Don’t you just love those TV commercials that offer a $10 pan for $19.99.   And if you buy now, this $100 value can be yours plus they will send you another pan free, but you have to pay the shipping and handling, which is most likely $10.   And if you call within the next ten minutes they will include a plastic knife, a $30 value, absolutely free.  Its real value is most likely ten cents and I am making a generous estimate.  Who said the pan was valued at $100?  They did.

Whence cometh value?  A cup of water in my hometown is almost free. A cup of water in the middle of the Sahara could cost someone their life.  Some of my favorite commercials are the “Priceless” ones for Master Card.   Two tickets to the ball game, two boxes of popcorn and sodas, one autographed baseball and spending the day with your son; the last one on the list is priceless.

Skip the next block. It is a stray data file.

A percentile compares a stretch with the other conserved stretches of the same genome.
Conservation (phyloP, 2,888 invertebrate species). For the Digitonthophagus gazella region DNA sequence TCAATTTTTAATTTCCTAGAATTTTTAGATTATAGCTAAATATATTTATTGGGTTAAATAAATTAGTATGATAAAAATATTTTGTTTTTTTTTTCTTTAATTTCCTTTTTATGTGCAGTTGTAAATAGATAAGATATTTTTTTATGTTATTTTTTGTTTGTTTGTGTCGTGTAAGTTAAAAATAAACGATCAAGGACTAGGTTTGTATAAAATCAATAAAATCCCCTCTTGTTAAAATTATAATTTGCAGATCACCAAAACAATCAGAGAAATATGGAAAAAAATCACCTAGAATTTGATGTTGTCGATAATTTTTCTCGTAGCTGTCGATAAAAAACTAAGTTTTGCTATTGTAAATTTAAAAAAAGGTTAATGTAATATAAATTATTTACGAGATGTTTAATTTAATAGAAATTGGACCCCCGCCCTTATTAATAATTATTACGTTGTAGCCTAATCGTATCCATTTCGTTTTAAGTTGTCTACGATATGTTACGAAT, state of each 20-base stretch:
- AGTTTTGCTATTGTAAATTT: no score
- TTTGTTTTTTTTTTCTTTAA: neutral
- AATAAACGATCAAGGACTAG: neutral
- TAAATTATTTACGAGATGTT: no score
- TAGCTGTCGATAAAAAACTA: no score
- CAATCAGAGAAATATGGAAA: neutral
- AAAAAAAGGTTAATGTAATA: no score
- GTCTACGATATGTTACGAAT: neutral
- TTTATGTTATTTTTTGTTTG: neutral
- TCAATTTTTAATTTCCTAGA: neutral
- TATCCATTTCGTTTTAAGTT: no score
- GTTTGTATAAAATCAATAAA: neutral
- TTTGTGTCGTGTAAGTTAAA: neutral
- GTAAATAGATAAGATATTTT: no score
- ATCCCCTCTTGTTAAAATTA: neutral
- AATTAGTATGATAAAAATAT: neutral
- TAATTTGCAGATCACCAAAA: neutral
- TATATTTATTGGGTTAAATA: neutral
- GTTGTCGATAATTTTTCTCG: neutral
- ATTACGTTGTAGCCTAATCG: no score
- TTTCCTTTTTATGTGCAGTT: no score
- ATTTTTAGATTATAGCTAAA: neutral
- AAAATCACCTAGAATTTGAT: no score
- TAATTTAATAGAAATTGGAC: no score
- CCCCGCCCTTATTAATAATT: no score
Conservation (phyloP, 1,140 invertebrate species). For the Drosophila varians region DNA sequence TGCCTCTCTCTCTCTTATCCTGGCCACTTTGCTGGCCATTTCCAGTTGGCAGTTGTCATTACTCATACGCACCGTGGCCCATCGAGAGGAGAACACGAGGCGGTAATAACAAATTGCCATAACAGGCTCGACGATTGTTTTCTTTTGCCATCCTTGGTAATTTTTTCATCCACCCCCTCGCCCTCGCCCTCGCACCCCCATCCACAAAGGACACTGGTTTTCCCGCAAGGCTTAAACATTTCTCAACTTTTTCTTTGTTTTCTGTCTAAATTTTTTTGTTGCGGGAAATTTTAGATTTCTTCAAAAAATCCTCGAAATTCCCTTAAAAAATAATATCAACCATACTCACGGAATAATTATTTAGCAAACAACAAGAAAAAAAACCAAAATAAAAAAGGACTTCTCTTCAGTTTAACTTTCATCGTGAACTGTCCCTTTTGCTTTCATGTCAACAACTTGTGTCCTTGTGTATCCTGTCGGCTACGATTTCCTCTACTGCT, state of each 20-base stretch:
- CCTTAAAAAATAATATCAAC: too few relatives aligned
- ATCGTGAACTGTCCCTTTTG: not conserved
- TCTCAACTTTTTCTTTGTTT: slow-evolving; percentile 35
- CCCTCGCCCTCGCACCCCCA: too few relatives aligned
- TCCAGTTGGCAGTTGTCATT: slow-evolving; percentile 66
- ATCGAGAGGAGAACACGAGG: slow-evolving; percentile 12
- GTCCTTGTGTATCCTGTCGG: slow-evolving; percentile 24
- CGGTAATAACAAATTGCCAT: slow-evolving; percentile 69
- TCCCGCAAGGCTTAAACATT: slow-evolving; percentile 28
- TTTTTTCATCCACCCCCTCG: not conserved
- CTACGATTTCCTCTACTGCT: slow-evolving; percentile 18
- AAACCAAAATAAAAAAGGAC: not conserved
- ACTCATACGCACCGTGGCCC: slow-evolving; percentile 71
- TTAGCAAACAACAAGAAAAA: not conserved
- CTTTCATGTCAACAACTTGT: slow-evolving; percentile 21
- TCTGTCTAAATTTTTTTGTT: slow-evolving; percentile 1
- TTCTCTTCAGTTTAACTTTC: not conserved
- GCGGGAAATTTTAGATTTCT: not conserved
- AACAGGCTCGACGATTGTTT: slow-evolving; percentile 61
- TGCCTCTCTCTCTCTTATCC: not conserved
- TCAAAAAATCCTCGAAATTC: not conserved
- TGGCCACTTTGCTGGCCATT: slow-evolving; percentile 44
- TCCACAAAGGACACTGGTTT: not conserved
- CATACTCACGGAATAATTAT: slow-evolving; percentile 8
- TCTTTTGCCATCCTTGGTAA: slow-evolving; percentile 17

Proverbs 20:14 is an interesting verse that describes us buying a car. ‘“It’s no good, it’s no good!’ says the buyer — then goes off and boasts about the purchase.”  We all want to think we got a good deal.  Part of good salesmanship is making the customer think they got real value.

Isaiah 53, the suffering servant chapter, says, “He shall see of the travail of his soul, and shall be satisfied: by his knowledge shall my righteous servant justify many.”  When we meet face to face with our Redeemer and He looks into our eyes He is satisfied.  It was worth the cross. It is an issue of value.  There is no possible price tag to be attached to us.  We are worth it.  We are priceless.

Written by Roger Bothwell on February 20, 2013

Spring of Life, PO Box 124, St. Helena, CA 94574